Vivienne Tam, Hong Kong’s most famous fashion export, is looking forward to seeing her first stores opening in mainland China following the recent sale of China rights to her eponymous label to a Shenzhen-based company with ambitions of becoming a high-end fashion group. “People have been asking me for years, “Vivienne, when are you going to open stores in China?’ Finally it’s here. This is another milestone, a new chapter for my brand … it’s taken many years, but it’s exciting.
“The landscape of fashion is not so simple any more,” says Sander Lak, the 34-year-old Dutch creative director at New York’s hottest new luxury label, Sies Marjan. “Back in the day, it was more like ‘this is my muse, this is my woman’, but now the customer is so varied and different.
Trying to fathom the constant evolution of the Chinese fashion scene can be daunting. But for the designers and power players shaping it, the scene’s distance from global trends can be liberating, and lucrative. Take Shanghai-based couturier Grace Chen, for example, who does not show at Paris Couture Week (though she’s planning on applying in due time) but has built one of China’s most successful couture houses in just a few short years.
Muck Rack makes it simple to find people, tweets, or articles that mention any name, keyword, company, hashtag etc. We've compiled this guide to help you make the most of your search.
Selecting a term
Start searching tweets, articles from media outlets, articles mentioned in tweets, journalists'
names, titles and bios with some suggested searches:
Companies or Topics (e.g. iPhone, Microsoft)
Phrases (e.g. "cloud computing") — use quotes to keep the terms together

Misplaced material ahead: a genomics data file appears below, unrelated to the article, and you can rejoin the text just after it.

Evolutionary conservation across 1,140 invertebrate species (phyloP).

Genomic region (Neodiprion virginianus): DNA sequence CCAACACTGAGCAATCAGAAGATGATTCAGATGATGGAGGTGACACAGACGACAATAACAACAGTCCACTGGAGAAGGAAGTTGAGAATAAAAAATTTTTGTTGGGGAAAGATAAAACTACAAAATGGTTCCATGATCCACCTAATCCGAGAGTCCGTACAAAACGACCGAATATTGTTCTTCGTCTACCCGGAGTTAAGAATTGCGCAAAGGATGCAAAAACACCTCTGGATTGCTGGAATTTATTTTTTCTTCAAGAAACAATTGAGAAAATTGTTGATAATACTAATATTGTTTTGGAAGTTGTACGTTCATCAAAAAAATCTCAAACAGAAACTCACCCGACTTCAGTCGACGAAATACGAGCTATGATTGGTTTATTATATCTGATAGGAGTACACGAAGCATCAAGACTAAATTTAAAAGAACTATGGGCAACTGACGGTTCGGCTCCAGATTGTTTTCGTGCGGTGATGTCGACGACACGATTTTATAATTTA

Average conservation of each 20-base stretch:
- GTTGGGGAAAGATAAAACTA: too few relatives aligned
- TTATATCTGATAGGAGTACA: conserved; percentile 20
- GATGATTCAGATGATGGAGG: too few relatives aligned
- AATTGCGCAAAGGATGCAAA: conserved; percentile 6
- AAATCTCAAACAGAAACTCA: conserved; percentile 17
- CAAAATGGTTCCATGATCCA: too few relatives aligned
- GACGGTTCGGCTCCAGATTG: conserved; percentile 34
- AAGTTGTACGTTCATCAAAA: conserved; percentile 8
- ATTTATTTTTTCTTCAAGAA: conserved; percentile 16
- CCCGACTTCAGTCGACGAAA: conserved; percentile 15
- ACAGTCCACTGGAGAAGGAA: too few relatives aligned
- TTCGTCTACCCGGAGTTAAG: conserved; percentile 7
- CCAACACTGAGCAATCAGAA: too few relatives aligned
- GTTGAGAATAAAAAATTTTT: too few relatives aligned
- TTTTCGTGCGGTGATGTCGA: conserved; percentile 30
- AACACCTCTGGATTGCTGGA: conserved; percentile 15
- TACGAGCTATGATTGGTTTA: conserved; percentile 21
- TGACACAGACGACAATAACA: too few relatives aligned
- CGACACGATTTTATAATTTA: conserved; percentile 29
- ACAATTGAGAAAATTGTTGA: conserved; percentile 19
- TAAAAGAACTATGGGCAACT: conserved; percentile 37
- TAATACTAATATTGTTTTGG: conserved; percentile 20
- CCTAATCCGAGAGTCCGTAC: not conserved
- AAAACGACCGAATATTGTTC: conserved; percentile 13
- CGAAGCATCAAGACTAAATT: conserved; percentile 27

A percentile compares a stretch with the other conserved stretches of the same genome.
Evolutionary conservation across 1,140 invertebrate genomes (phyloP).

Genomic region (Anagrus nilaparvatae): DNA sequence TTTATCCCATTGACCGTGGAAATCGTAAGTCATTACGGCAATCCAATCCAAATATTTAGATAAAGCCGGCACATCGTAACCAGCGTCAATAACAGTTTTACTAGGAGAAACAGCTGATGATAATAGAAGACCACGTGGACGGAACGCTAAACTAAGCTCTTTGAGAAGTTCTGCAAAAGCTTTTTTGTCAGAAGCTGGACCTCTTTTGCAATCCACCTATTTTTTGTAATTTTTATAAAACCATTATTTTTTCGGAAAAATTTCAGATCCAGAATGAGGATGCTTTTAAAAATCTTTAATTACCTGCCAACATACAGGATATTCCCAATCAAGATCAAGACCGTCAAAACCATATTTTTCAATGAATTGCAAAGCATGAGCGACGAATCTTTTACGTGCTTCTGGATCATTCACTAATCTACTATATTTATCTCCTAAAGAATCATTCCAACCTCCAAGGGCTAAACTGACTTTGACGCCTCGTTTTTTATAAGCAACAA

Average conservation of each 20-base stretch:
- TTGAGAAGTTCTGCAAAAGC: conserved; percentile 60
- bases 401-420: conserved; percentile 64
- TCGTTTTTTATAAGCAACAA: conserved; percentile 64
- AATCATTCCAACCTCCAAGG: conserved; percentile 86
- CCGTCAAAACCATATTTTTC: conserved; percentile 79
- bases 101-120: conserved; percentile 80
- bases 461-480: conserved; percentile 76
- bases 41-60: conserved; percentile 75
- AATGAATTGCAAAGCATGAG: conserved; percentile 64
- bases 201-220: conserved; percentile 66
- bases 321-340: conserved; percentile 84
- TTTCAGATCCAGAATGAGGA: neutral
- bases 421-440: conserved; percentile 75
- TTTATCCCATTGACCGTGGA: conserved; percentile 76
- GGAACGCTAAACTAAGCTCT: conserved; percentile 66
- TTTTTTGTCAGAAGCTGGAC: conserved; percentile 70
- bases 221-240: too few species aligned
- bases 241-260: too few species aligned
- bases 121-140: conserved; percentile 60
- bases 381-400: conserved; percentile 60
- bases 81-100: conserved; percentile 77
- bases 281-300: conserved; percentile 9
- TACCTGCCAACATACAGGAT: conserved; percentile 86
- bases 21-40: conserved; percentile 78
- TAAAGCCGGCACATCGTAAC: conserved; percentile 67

Twitter handles (e.g. @username) — returns those who have mentioned or replied to
Names (e.g. "David Pogue")
Hashtags (e.g. #sxsw, #london2012)
Bio details (e.g. vegan, Olympics, father)
Muck Rack's Advanced Search allows for many boolean operators.
Find results that mention multiple specified terms, use AND or
+. For example, ensure each result contains both Elon Musk and Mark Zuckerberg by
searching Obama AND Romney or Obama + Romney.
Use the operators OR or , to broaden your search when you'd like either of
multiple terms to appear in results. (This is the default behavior of our search when no operators
are used.) For example, search for democrat OR republican to find results that refer to
Democrats and/or Republicans.
Use NOT or - to subtract results from your search. For
example, searching Disney will yield results about the Walt Disney Company as well as Walt Disney
World Resort. To exclude mentions of Disney World, search for Disney -World or Disney
When using one of these operators with a phrase, enclose it in quotation marks. For example, you can
find results about smartphones excluding Apple's iPhone 4S by searching smartphone -"iPhone
Exact case matching or punctuation
If you're searching for a brand name or keyword that relies on specific punctuation marks or capitalization, you can
find results that match your exact query by adding matchcase: before the keyword you're searching for, like matchcase:E*TRADE .
Use parentheses to separate multiple
boolean phrases. For example, to find journalists talking about having fun in Disney World or
Disneyland, search for ("disney world" OR disneyland) AND fun.
An asterisk can be used to search for any variation of a root word truncated by the asterisk. For example, searching for admin* will return results for administrator, administration, administer, administered, etc.
A near operator is an AND operator where you can control the distance between the words. You can vary the distance the near operation uses by adding a forward slash and number (between 0-99) such as strawberries NEAR/10 "whipped cream", which means the strawberries must exist within 10 words of "whipped cream".